You may have heard about a new kind of health care directive, called a Delaware Medical Orders for Scope of Treatment (DMOST) form. This form, currently under development in Delaware, will help critically ill patients document their end-of-life health care wishes. It replaces a similar form that Delaware used in the past, called a Medical Orders for Scope of Treatment (MOLST) form.
What Is a DMOST Form?
A DMOST form is a doctor’s order that helps you keep control over medical care at the end of life. Like a Do Not Resuscitate (DNR) order, the form will tell emergency medical personnel and other health care providers whether or not to administer cardiopulmonary resuscitation (CPR) in the event of a medical emergency.
The DMOST form will also provide directions about your other wishes for end-of-life health care, such as intubation, antibiotic use, and feeding tubes. The DMOST form will be designed to help medical providers understand your wishes at a glance, but it will not be a substitute for a properly prepared advance health care directive.
An advance directive provides more information than the DMOST form will, including details about your health care agent, more complete health care wishes, and your preference for organ donation. Therefore, even if you get a DMOST form in the future, you should still complete an advance health care directive to provide a full set of wishes about your care.
What Happened to the Delaware MOLST Form?
As mentioned above, medical professionals in Delaware used to be able to use a document called a MOLST form to keep track of a patient's preferences for health care at the end of life. However, in December 2013, the Delaware Division of Public Health requested that health care providers stop using the MOLST, because it believed the law authorizing the MOLST form did not support the ways in which it was being used. (See the announcement, DPH Requests Discontinuance of Its MOLST Form.)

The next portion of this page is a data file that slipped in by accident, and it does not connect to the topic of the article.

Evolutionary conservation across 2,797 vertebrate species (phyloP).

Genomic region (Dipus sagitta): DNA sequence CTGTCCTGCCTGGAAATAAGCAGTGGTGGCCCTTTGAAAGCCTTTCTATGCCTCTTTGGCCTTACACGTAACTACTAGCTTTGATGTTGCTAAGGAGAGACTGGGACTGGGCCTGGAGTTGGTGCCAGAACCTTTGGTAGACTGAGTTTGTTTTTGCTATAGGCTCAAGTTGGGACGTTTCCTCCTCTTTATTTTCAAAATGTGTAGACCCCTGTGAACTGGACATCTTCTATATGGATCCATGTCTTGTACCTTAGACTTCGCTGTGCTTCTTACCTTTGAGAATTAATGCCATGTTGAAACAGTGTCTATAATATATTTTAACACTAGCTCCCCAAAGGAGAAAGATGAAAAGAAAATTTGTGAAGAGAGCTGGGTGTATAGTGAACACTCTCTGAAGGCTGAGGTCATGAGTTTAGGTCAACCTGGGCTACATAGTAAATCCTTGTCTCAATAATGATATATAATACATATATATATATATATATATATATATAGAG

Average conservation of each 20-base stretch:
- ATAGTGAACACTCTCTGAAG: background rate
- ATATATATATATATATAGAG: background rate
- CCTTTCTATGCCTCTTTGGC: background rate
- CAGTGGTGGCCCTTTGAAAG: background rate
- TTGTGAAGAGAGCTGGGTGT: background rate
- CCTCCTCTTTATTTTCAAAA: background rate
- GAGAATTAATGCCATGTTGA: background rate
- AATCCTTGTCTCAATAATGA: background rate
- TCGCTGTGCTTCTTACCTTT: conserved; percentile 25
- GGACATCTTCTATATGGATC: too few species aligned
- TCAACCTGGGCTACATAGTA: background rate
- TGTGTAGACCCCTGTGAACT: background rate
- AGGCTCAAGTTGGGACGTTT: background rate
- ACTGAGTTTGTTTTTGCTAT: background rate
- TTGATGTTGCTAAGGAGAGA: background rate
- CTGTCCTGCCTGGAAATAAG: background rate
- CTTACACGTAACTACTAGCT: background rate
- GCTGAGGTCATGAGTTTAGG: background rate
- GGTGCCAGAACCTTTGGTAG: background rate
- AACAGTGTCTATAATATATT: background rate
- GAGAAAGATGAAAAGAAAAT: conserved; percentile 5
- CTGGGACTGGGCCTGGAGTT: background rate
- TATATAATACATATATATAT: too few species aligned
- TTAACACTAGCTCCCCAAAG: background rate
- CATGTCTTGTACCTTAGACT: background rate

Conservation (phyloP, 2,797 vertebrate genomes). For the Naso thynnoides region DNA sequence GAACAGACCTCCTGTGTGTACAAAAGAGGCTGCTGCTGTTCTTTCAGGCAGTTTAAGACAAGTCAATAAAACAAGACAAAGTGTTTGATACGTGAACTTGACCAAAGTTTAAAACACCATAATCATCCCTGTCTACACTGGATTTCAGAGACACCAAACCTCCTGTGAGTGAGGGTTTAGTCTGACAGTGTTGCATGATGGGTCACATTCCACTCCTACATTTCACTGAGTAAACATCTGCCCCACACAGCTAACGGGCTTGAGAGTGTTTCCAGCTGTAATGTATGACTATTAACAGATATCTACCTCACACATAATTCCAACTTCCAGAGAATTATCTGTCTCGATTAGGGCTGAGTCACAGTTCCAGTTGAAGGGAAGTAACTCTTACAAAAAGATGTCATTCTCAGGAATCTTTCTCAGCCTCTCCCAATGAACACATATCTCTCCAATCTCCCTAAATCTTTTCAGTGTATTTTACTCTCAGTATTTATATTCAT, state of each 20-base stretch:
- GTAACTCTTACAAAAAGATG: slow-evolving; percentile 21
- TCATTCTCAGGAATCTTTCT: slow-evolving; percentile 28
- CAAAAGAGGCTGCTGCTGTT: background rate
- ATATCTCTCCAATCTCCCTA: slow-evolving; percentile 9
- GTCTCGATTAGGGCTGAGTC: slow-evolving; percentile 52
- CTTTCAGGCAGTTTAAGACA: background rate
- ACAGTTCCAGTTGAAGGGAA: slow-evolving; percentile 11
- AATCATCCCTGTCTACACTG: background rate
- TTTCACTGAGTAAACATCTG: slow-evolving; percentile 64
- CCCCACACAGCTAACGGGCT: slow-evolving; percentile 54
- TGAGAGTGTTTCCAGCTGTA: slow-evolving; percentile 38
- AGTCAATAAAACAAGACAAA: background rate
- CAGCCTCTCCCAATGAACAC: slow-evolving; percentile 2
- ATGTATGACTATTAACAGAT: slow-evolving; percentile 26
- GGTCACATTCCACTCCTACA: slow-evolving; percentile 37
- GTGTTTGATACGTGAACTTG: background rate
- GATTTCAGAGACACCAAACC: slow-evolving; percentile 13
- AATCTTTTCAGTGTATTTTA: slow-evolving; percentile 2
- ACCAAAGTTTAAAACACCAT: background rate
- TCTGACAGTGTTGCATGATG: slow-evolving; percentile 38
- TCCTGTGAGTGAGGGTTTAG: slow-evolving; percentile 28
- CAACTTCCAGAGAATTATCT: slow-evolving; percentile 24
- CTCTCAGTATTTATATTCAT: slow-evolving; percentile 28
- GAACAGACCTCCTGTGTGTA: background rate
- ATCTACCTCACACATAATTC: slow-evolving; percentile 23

In May 2015, Delaware passed a new law, called the Delaware Medical Orders for Scope of Treatment Act. This law directs the Delaware Department of Health and Social Services to develop a standard DMOST form within one year. For recent developments, or to check on the availability of the new DMOST form, visit the website of the DMOST Coalition.
If You Made a Delaware MOLST Form
If you've already made a MOLST form in Delaware, it may not be honored. The Delaware Division of Public Health recommends that you make an advance directive to ensure that your treatment wishes are properly documented.
For More Information
For more information about making an advance directive, see Delaware Living Wills and Advance Health Care Directives: What You Need to Know.
For general information about how to document your health care wishes, see the Living Wills & Medical Power of Attorney section of Nolo.com.